2. Nivorozhkina, Ludmila & Nivorozhkin, Anton & Abazieva, Kamilla, 2010. "Drop in consumption associated with retirement. The regression discontinuity design approach," Applied Econometrics, Publishing House "SINERGIA PRESS", vol. 19(3), pages 112-126.
    3. Mark Aguiar & Erik Hurst, 2013. "Deconstructing Life Cycle Expenditure," Journal of Political Economy, University of Chicago Press, vol. 121(3), pages 437-492.
    4. Elena Stancanelli & Arthur Van Soest, 2012. "Retirement and Home Production: A Regression Discontinuity Approach," American Economic Review, American Economic Association, vol. 102(3), pages 600-605, May.
    5. Orazio P. Attanasio & Guglielmo Weber, 2010. "Consumption and Saving: Models of Intertemporal Allocation and Their Implications for Public Policy," Journal of Economic Literature, American Economic Association, vol. 48(3), pages 693-751, September.
    6. Kyureghian, Gayaneh & Soler, Louis-Georges, 2016. "Life Cycle Consumption of Food: Evidence from French Data," 2016 Annual Meeting, July 31-August 2, 2016, Boston, Massachusetts 236785, Agricultural and Applied Economics Association.
    7. Yingying Dong, 2012. "Regression Discontinuity Applications with Rounding Errors in the Running Variable," Working Papers 111206, University of California-Irvine, Department of Economics.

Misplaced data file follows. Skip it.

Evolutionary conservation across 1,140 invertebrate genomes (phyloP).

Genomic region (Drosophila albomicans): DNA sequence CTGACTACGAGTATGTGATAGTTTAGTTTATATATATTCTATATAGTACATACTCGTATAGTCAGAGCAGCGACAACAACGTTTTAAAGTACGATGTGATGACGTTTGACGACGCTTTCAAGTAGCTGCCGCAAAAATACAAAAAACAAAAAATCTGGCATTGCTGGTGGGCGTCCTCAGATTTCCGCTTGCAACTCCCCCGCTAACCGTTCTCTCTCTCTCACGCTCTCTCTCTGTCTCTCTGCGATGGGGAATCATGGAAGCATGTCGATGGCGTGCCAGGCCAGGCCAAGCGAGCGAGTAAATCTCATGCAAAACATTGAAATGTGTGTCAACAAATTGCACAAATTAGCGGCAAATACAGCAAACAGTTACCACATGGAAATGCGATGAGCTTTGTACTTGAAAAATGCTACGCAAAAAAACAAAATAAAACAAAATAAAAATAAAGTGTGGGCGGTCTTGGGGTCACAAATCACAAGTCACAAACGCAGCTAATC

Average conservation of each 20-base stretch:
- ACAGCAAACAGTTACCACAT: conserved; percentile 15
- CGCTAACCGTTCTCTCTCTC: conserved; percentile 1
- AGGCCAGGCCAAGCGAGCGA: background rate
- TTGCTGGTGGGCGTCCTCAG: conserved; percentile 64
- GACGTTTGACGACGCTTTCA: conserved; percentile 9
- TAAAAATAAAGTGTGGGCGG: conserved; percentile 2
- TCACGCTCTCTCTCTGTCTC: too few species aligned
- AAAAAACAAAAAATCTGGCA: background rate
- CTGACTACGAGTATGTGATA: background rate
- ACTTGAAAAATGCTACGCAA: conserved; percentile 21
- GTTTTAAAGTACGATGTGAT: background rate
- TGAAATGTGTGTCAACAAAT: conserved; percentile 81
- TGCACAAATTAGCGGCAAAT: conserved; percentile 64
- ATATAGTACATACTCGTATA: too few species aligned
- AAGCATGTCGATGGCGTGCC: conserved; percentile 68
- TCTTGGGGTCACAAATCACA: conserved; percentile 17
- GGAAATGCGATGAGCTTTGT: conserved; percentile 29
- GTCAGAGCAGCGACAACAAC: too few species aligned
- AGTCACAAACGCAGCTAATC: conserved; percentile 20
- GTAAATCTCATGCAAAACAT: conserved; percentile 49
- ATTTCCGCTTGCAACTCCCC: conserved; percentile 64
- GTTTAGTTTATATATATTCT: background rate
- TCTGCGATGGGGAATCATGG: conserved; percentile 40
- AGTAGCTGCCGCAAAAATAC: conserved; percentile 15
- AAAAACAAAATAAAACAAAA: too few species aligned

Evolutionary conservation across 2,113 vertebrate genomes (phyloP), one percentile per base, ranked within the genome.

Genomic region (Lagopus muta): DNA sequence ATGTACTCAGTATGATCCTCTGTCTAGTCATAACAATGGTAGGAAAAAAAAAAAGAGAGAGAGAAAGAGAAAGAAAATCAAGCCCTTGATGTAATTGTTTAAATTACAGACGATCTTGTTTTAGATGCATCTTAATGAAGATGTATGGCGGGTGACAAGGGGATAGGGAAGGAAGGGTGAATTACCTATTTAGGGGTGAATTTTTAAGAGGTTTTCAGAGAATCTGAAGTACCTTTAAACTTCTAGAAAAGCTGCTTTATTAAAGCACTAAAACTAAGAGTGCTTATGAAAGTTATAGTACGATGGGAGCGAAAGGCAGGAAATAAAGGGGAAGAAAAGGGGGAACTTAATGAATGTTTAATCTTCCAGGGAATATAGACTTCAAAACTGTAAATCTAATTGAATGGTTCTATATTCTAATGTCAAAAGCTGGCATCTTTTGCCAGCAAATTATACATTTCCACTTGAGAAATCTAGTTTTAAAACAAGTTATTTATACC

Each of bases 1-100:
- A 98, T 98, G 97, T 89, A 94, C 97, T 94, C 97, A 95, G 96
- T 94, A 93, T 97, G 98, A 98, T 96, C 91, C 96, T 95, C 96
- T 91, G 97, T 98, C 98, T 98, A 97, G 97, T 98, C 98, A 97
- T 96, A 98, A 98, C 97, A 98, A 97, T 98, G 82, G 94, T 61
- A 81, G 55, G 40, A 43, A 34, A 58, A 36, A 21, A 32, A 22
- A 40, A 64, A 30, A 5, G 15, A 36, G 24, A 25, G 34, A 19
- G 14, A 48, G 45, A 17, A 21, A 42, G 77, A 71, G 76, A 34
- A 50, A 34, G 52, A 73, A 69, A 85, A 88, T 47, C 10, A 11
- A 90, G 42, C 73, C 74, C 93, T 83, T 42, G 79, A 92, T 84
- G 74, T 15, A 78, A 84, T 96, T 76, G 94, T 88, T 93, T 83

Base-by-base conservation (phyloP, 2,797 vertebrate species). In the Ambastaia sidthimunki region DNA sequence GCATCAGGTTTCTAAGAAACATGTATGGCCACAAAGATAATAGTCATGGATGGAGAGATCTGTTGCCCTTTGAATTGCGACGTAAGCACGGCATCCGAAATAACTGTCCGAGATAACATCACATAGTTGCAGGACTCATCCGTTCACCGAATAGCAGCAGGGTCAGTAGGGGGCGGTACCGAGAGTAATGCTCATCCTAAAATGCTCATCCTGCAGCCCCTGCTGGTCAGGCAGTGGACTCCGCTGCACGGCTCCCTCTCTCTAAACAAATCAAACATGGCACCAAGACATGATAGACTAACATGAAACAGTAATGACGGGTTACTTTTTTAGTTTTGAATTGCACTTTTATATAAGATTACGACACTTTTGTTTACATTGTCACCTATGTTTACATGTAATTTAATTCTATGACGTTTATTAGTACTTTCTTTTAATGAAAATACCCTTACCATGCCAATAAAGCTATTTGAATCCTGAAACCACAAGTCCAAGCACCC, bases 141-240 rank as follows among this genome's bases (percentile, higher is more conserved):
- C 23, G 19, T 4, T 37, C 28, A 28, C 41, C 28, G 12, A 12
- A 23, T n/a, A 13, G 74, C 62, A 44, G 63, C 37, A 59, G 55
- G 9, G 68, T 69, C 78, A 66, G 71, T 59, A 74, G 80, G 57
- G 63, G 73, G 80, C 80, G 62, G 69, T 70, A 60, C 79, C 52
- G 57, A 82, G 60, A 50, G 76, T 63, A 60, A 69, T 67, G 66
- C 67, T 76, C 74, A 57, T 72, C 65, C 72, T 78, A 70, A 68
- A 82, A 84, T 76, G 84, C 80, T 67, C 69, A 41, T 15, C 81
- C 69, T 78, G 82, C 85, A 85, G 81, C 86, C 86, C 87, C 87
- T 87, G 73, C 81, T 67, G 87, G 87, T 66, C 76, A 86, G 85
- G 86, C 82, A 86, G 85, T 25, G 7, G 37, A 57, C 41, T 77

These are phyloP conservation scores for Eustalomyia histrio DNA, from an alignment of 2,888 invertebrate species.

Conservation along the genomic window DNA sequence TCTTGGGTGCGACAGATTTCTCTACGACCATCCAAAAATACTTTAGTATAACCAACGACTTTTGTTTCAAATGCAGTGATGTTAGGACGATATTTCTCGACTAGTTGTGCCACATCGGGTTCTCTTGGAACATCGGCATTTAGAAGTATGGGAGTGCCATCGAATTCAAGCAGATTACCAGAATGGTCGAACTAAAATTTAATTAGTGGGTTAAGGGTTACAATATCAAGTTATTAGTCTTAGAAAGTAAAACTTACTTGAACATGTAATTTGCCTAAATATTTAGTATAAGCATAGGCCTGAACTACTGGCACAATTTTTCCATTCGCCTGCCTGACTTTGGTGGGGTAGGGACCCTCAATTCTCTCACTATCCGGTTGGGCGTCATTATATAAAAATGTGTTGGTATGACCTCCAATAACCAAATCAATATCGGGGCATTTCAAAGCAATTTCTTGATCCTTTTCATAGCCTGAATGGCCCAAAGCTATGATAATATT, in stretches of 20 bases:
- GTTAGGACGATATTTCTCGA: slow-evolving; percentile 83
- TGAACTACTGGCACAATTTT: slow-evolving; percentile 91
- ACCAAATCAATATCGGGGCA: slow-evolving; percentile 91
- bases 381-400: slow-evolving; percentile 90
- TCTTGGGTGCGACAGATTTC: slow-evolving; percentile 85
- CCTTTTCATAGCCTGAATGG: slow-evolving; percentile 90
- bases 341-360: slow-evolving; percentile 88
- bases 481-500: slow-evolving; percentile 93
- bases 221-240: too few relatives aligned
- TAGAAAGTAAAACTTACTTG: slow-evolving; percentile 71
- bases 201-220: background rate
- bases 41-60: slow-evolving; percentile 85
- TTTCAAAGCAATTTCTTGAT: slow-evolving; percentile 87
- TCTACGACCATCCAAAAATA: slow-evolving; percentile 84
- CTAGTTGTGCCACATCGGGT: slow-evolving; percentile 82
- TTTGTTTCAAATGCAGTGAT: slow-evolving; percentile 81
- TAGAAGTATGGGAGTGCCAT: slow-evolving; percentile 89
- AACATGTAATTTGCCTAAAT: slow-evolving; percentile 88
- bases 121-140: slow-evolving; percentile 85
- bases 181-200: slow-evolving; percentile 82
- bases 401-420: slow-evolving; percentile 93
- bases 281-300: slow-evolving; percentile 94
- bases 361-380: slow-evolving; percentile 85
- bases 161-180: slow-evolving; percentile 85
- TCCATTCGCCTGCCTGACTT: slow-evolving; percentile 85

8. Bonsang, Eric & van Soest, Arthur, 2015. "Home Production and Retirement in Couples: A Panel Data Analysis," IZA Discussion Papers 9156, Institute for the Study of Labor (IZA).
    9. Fe, Eduardo & Hollingsworth, Bruce, 2012. "Estimating the eect of retirement on mental health via panel discontinuity designs," MPRA Paper 38162, University Library of Munich, Germany.
    10. Parsons, Donald O., 2016. "Moral-Hazard-Free First-Best Unemployment Insurance," IZA Discussion Papers 9824, Institute for the Study of Labor (IZA).
    11. Lachowska, Marta & Myck, Michal, 2015. "The Effect of Public Pension Wealth on Saving and Expenditure," IZA Discussion Papers 8895, Institute for the Study of Labor (IZA).
    12. Nicole Maestas & Kathleen J. Mullen & David Powell, 2016. "The Effect of Population Aging on Economic Growth, the Labor Force and Productivity," NBER Working Papers 22452, National Bureau of Economic Research, Inc.
    13. Jonathan Fisher & Joseph Marchand, 2014. "Does the retirement consumption puzzle differ across the distribution?," The Journal of Economic Inequality, Springer;Society for the Study of Economic Inequality, vol. 12(2), pages 279-296, June.
    14. repec:eee:macchp:v2-203 is not listed on IDEAS
    15. Stephens, Melvin & Unayama, Takashi, 2012. "The impact of retirement on household consumption in Japan," Journal of the Japanese and International Economies, Elsevier, vol. 26(1), pages 62-83.